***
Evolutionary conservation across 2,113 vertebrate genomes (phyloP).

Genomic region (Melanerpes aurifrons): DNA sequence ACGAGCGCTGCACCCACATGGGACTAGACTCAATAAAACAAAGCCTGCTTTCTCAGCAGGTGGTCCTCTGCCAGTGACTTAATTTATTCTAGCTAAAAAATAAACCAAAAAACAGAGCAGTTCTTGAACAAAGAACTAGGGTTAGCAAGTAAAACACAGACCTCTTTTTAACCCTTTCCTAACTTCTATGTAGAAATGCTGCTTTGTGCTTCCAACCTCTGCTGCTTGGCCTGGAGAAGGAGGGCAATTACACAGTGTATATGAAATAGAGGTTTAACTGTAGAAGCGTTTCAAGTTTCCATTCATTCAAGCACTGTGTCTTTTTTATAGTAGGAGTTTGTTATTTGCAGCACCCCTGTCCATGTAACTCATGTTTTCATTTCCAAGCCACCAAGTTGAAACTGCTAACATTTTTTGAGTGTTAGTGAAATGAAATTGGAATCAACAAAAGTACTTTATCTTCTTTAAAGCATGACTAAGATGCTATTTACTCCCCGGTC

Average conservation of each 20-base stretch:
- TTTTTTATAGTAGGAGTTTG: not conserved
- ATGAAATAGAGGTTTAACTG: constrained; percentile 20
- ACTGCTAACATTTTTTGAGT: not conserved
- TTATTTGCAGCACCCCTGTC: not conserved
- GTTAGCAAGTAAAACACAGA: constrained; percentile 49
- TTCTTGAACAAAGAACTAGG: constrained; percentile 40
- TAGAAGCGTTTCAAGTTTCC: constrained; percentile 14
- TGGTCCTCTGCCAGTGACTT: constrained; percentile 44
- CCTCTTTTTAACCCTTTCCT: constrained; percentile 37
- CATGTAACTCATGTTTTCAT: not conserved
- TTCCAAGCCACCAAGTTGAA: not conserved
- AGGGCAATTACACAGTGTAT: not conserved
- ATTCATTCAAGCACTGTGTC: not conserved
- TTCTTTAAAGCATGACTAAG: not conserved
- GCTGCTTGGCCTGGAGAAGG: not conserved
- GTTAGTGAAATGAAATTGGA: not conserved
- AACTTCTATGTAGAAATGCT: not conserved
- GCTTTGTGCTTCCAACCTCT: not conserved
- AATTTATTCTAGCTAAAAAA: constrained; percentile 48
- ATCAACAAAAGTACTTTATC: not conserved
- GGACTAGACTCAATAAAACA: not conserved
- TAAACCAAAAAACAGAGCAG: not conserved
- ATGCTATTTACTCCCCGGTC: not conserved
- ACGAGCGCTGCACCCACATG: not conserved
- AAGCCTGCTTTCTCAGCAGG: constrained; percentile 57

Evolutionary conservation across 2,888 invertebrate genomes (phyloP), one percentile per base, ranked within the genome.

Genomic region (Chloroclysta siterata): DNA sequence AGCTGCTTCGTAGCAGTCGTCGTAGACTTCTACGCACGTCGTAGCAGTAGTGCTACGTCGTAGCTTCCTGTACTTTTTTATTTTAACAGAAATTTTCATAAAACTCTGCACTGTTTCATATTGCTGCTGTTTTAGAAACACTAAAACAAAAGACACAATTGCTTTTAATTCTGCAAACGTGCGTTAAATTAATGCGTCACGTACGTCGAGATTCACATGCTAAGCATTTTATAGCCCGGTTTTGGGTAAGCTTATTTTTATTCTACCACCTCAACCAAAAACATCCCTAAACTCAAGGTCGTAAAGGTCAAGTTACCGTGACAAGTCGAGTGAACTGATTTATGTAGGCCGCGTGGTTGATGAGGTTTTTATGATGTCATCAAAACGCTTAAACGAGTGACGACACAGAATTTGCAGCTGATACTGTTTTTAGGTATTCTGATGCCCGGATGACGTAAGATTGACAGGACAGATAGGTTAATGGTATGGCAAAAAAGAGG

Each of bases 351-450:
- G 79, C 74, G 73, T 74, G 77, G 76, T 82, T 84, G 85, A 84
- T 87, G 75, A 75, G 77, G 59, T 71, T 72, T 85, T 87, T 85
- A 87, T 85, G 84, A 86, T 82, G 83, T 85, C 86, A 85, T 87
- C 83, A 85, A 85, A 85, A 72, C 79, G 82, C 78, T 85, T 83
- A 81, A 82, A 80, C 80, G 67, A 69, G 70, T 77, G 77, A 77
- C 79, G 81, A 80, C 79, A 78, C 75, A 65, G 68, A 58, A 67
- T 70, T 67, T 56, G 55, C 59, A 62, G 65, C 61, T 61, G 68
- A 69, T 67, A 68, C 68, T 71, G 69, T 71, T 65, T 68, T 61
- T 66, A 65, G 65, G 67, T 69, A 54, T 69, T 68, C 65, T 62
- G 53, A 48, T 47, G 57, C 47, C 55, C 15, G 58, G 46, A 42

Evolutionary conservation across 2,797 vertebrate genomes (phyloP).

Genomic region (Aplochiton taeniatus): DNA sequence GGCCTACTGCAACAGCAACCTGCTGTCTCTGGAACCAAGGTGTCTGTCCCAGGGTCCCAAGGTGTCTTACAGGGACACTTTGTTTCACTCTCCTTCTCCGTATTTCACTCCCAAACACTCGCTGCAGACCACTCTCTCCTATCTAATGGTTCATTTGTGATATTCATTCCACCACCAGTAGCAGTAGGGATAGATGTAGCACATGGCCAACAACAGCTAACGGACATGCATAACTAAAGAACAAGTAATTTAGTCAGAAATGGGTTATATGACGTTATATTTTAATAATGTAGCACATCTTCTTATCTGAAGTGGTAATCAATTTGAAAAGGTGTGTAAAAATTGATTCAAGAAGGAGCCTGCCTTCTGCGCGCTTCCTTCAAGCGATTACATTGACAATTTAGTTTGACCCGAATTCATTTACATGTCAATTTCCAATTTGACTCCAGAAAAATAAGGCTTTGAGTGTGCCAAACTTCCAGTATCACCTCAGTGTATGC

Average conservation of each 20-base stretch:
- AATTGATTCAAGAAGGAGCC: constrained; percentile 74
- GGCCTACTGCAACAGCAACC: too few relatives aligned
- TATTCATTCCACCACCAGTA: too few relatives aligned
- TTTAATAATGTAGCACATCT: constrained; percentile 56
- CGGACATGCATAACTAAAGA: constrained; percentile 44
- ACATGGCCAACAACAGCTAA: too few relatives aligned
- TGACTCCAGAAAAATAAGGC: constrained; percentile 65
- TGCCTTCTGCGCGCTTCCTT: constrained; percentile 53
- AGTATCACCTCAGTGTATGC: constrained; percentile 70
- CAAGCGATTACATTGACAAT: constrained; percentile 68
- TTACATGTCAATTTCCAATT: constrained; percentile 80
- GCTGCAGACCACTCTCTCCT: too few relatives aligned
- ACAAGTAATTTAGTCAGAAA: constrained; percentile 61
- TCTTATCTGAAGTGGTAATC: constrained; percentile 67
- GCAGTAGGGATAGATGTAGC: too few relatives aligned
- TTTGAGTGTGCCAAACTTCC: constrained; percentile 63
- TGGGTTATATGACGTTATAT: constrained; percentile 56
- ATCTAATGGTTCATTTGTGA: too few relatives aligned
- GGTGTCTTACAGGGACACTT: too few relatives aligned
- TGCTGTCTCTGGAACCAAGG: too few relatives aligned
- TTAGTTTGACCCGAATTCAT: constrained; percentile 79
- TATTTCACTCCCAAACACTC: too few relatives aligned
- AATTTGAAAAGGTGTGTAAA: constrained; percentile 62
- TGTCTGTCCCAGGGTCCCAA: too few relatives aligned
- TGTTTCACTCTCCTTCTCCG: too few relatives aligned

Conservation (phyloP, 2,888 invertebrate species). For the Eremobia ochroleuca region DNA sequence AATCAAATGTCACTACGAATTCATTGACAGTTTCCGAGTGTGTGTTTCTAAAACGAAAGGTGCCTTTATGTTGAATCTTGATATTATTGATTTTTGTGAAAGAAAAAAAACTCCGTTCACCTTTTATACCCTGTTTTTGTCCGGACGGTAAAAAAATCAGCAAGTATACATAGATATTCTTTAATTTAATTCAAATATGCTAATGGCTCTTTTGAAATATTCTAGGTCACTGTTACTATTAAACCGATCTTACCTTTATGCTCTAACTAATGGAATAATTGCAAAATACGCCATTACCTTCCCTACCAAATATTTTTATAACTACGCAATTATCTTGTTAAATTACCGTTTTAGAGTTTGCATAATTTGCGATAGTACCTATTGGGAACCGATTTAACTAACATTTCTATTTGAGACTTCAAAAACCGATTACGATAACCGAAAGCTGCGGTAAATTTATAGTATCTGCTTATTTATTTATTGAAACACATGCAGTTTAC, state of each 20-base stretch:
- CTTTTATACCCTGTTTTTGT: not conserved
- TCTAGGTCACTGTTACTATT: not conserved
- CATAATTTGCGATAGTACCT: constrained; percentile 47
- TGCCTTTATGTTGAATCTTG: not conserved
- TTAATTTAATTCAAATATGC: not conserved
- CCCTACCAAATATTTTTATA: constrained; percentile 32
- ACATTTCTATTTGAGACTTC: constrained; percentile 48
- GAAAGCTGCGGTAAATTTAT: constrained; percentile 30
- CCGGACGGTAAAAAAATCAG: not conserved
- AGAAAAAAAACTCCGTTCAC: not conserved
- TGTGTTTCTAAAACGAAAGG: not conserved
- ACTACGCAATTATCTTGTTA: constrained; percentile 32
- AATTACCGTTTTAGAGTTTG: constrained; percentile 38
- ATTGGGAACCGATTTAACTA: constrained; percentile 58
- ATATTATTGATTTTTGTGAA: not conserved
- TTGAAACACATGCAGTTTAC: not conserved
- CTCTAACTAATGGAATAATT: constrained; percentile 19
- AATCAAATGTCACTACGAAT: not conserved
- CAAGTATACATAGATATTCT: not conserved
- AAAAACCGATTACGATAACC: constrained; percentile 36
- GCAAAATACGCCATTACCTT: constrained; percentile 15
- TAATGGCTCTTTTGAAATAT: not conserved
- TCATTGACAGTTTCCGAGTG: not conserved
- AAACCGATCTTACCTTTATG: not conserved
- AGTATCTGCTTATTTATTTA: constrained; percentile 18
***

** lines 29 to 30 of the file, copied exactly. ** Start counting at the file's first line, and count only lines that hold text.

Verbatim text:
Evolutionary conservation across 2,888 invertebrate genomes (phyloP), one percentile per base, ranked within the genome.

Genomic region (Chloroclysta siterata): DNA sequence AGCTGCTTCGTAGCAGTCGTCGTAGACTTCTACGCACGTCGTAGCAGTAGTGCTACGTCGTAGCTTCCTGTACTTTTTTATTTTAACAGAAATTTTCATAAAACTCTGCACTGTTTCATATTGCTGCTGTTTTAGAAACACTAAAACAAAAGACACAATTGCTTTTAATTCTGCAAACGTGCGTTAAATTAATGCGTCACGTACGTCGAGATTCACATGCTAAGCATTTTATAGCCCGGTTTTGGGTAAGCTTATTTTTATTCTACCACCTCAACCAAAAACATCCCTAAACTCAAGGTCGTAAAGGTCAAGTTACCGTGACAAGTCGAGTGAACTGATTTATGTAGGCCGCGTGGTTGATGAGGTTTTTATGATGTCATCAAAACGCTTAAACGAGTGACGACACAGAATTTGCAGCTGATACTGTTTTTAGGTATTCTGATGCCCGGATGACGTAAGATTGACAGGACAGATAGGTTAATGGTATGGCAAAAAAGAGG